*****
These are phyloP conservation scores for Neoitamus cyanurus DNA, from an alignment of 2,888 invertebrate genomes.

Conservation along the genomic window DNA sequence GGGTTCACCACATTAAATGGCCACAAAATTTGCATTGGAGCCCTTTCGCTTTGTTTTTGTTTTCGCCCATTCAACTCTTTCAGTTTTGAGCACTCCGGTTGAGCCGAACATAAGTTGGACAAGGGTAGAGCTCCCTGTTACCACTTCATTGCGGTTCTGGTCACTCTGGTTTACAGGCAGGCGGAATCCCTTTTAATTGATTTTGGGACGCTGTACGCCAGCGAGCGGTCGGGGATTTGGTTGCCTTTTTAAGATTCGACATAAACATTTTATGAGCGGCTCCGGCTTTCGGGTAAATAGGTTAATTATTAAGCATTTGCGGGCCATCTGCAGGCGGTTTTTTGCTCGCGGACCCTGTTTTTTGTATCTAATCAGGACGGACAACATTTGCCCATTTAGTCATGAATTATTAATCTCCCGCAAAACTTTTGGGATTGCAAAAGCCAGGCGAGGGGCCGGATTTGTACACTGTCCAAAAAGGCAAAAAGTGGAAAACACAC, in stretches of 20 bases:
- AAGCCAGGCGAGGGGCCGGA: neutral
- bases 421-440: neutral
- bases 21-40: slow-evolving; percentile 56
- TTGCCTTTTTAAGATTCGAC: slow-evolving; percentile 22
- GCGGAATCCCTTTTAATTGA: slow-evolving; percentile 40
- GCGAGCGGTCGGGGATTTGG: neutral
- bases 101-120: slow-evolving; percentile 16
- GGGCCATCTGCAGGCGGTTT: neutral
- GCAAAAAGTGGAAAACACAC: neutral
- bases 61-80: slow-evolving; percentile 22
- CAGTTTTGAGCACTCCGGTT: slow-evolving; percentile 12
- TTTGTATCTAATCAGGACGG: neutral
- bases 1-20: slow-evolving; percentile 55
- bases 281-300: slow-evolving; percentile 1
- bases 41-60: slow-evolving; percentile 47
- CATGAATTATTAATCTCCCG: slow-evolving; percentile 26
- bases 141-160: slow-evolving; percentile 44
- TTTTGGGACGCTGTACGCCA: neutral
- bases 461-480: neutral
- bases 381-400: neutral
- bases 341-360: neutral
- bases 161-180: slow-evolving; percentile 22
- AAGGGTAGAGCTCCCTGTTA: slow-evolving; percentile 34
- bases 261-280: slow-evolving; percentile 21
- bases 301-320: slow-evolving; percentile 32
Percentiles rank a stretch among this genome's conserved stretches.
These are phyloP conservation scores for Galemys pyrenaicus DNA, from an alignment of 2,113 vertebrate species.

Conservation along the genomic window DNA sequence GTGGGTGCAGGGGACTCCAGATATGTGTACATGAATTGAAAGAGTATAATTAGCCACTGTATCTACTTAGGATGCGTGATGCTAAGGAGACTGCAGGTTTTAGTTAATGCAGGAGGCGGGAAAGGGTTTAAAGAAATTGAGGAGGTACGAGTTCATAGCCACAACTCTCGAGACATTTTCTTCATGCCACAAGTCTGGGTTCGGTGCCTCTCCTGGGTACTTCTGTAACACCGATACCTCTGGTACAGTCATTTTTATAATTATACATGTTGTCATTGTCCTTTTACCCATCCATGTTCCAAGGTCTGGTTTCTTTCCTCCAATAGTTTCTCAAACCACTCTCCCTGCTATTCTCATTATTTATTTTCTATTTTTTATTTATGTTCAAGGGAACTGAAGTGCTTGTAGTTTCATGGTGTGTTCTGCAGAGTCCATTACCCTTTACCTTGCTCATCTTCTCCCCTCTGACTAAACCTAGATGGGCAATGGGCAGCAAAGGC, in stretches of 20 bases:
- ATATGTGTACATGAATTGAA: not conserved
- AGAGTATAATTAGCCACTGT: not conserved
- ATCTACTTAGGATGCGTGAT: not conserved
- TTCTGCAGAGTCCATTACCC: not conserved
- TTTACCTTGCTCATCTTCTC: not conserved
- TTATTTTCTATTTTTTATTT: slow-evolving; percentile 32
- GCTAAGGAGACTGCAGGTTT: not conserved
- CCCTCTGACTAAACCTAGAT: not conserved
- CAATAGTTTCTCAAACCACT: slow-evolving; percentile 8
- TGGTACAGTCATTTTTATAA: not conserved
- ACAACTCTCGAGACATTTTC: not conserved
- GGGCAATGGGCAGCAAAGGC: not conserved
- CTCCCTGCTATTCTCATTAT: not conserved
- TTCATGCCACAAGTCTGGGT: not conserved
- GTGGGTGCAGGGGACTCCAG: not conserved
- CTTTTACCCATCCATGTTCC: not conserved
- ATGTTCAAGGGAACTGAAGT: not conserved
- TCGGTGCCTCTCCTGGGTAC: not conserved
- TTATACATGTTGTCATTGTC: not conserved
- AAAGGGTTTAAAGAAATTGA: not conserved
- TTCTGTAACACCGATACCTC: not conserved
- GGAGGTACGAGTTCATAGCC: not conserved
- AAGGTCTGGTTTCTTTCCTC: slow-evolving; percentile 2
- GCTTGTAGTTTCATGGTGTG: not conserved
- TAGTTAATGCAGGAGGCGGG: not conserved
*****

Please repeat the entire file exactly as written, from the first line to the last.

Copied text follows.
These are phyloP conservation scores for Neoitamus cyanurus DNA, from an alignment of 2,888 invertebrate genomes.

Conservation along the genomic window DNA sequence GGGTTCACCACATTAAATGGCCACAAAATTTGCATTGGAGCCCTTTCGCTTTGTTTTTGTTTTCGCCCATTCAACTCTTTCAGTTTTGAGCACTCCGGTTGAGCCGAACATAAGTTGGACAAGGGTAGAGCTCCCTGTTACCACTTCATTGCGGTTCTGGTCACTCTGGTTTACAGGCAGGCGGAATCCCTTTTAATTGATTTTGGGACGCTGTACGCCAGCGAGCGGTCGGGGATTTGGTTGCCTTTTTAAGATTCGACATAAACATTTTATGAGCGGCTCCGGCTTTCGGGTAAATAGGTTAATTATTAAGCATTTGCGGGCCATCTGCAGGCGGTTTTTTGCTCGCGGACCCTGTTTTTTGTATCTAATCAGGACGGACAACATTTGCCCATTTAGTCATGAATTATTAATCTCCCGCAAAACTTTTGGGATTGCAAAAGCCAGGCGAGGGGCCGGATTTGTACACTGTCCAAAAAGGCAAAAAGTGGAAAACACAC, in stretches of 20 bases:
- AAGCCAGGCGAGGGGCCGGA: neutral
- bases 421-440: neutral
- bases 21-40: slow-evolving; percentile 56
- TTGCCTTTTTAAGATTCGAC: slow-evolving; percentile 22
- GCGGAATCCCTTTTAATTGA: slow-evolving; percentile 40
- GCGAGCGGTCGGGGATTTGG: neutral
- bases 101-120: slow-evolving; percentile 16
- GGGCCATCTGCAGGCGGTTT: neutral
- GCAAAAAGTGGAAAACACAC: neutral
- bases 61-80: slow-evolving; percentile 22
- CAGTTTTGAGCACTCCGGTT: slow-evolving; percentile 12
- TTTGTATCTAATCAGGACGG: neutral
- bases 1-20: slow-evolving; percentile 55
- bases 281-300: slow-evolving; percentile 1
- bases 41-60: slow-evolving; percentile 47
- CATGAATTATTAATCTCCCG: slow-evolving; percentile 26
- bases 141-160: slow-evolving; percentile 44
- TTTTGGGACGCTGTACGCCA: neutral
- bases 461-480: neutral
- bases 381-400: neutral
- bases 341-360: neutral
- bases 161-180: slow-evolving; percentile 22
- AAGGGTAGAGCTCCCTGTTA: slow-evolving; percentile 34
- bases 261-280: slow-evolving; percentile 21
- bases 301-320: slow-evolving; percentile 32
Percentiles rank a stretch among this genome's conserved stretches.
These are phyloP conservation scores for Galemys pyrenaicus DNA, from an alignment of 2,113 vertebrate species.

Conservation along the genomic window DNA sequence GTGGGTGCAGGGGACTCCAGATATGTGTACATGAATTGAAAGAGTATAATTAGCCACTGTATCTACTTAGGATGCGTGATGCTAAGGAGACTGCAGGTTTTAGTTAATGCAGGAGGCGGGAAAGGGTTTAAAGAAATTGAGGAGGTACGAGTTCATAGCCACAACTCTCGAGACATTTTCTTCATGCCACAAGTCTGGGTTCGGTGCCTCTCCTGGGTACTTCTGTAACACCGATACCTCTGGTACAGTCATTTTTATAATTATACATGTTGTCATTGTCCTTTTACCCATCCATGTTCCAAGGTCTGGTTTCTTTCCTCCAATAGTTTCTCAAACCACTCTCCCTGCTATTCTCATTATTTATTTTCTATTTTTTATTTATGTTCAAGGGAACTGAAGTGCTTGTAGTTTCATGGTGTGTTCTGCAGAGTCCATTACCCTTTACCTTGCTCATCTTCTCCCCTCTGACTAAACCTAGATGGGCAATGGGCAGCAAAGGC, in stretches of 20 bases:
- ATATGTGTACATGAATTGAA: not conserved
- AGAGTATAATTAGCCACTGT: not conserved
- ATCTACTTAGGATGCGTGAT: not conserved
- TTCTGCAGAGTCCATTACCC: not conserved
- TTTACCTTGCTCATCTTCTC: not conserved
- TTATTTTCTATTTTTTATTT: slow-evolving; percentile 32
- GCTAAGGAGACTGCAGGTTT: not conserved
- CCCTCTGACTAAACCTAGAT: not conserved
- CAATAGTTTCTCAAACCACT: slow-evolving; percentile 8
- TGGTACAGTCATTTTTATAA: not conserved
- ACAACTCTCGAGACATTTTC: not conserved
- GGGCAATGGGCAGCAAAGGC: not conserved
- CTCCCTGCTATTCTCATTAT: not conserved
- TTCATGCCACAAGTCTGGGT: not conserved
- GTGGGTGCAGGGGACTCCAG: not conserved
- CTTTTACCCATCCATGTTCC: not conserved
- ATGTTCAAGGGAACTGAAGT: not conserved
- TCGGTGCCTCTCCTGGGTAC: not conserved
- TTATACATGTTGTCATTGTC: not conserved
- AAAGGGTTTAAAGAAATTGA: not conserved
- TTCTGTAACACCGATACCTC: not conserved
- GGAGGTACGAGTTCATAGCC: not conserved
- AAGGTCTGGTTTCTTTCCTC: slow-evolving; percentile 2
- GCTTGTAGTTTCATGGTGTG: not conserved
- TAGTTAATGCAGGAGGCGGG: not conserved